CHICAGO — While there’s no substitute for experience, the drycleaning industry has entered into an era when past lessons might not apply to future decisions as well as they once did. Shifting demographics and evolving consumer behaviors — supercharged by the changes brought by the pandemic — have clouded the crystal balls of both industry veterans and those new to dry cleaning.
One fact that no one can argue is that the past 18 months have been some of the most difficult in the industry’s history.
“To put it bluntly, the pandemic weeded out a lot of the weaker cleaners,” says Joe Gagliostro, president of Muldoon Dry Cleaners in Auburn, New York, and a third-generation cleaner. “If you were a mom-and-pop cleaner barely hanging on to begin with, or you were on the border of retiring, COVID either put you out, or you said, ‘The heck with this — I’m taking my money, and I’m running.’”
Gagliostro believes that this change could actually be good for those who survived the challenges of the past few months. “The pie is going to be smaller, but for those of us who survived, the piece is going to be bigger. This jump-started a lot of the fallout that might have happened over the next two or three years.”
Casey Walker, who grew up in the industry and is now director of retail operations for Max I. Walker Dry Cleaners & Launderers in Omaha, Nebraska, agrees that the pandemic altered the course of dry cleaning — or at least quickened it.
“COVID certainly accelerated the already-existing trends of the strong surviving and a consumer-driven demand for convenience,” he says. “Other service-based businesses started offering curbside service, so our customers came to expect that from us; they still do and likely will forever. That’s something that’s permanently changed, and now it’s a thing you have to be able and willing to do to compete.”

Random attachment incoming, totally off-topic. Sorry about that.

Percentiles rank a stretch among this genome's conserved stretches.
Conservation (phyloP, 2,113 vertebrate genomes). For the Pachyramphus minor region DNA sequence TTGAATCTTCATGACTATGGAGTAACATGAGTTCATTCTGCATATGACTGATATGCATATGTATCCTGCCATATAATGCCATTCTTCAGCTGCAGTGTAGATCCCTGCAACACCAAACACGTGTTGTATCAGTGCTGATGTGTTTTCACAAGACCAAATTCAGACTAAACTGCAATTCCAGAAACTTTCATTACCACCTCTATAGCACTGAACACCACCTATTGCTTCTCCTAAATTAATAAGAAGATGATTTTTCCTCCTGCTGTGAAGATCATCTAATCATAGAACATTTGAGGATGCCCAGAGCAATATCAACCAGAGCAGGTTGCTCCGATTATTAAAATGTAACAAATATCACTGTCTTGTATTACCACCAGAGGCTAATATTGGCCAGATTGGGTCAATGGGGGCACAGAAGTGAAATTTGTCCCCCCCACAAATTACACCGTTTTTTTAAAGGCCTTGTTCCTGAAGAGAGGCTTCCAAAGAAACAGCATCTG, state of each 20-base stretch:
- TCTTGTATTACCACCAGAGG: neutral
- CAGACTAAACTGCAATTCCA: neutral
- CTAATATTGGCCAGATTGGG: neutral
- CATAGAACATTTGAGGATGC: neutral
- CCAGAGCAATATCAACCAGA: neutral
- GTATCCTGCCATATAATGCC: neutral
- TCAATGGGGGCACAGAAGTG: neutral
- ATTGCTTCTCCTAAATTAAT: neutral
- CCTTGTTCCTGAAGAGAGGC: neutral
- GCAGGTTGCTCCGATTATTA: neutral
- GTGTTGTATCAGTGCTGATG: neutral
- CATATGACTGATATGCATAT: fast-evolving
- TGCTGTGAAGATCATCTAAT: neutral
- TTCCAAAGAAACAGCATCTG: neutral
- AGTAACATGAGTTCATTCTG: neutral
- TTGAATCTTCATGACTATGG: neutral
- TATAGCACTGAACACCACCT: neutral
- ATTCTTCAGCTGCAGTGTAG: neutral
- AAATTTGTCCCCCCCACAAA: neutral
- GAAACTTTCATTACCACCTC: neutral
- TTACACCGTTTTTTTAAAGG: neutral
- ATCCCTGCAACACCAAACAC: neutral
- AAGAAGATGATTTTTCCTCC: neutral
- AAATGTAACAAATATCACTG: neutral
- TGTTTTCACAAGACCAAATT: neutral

Kurt Lucero, owner of The Cleanery in Albuquerque, New Mexico, also grew up in the industry and has found that the pandemic has altered his outlook, both personally and professionally.
“It changed me in a profound way,” he says. “I appreciate what I have more. I appreciate my customer base and my team a lot more.”
This new appreciation, Lucero says, can only make his business stronger.
“I think it’s really important to listen to my customer base, now more than ever,” he says. “I actually can’t say that I did that very well in the past. I’ve had to hustle a lot more, but I’ve also slowed down and started to tune into my customers’ needs and wants. I now ask myself what problems are they experiencing right now? How can I solve them? What do we do? What do I need to do to not only keep this client but get more of their business?”
Rob Walker, Casey Walker’s father and president of Walker’s Inc., also believes that understanding the needs and desires of clients is critical for survival.
“It made everyone look inwardly at how they can best serve their customers,” he says. “Does that mean fewer store locations and more routes? Does it mean the permanent addition of new services like curbside pickup? Does it mean store hour adjustments? Does it mean lockers? It’s different for every business and every market, but everyone’s habits and expectations of service businesses have rapidly changed. It’s up to dry cleaners, like any service provider, to adapt to changing consumer preferences.”
Come back Tuesday for Part 2 of this series, when we’ll examine the outlook of some newcomers to the industry as they look toward the future.
Have a question or comment? E-mail our editor Dave Davis at [email protected] .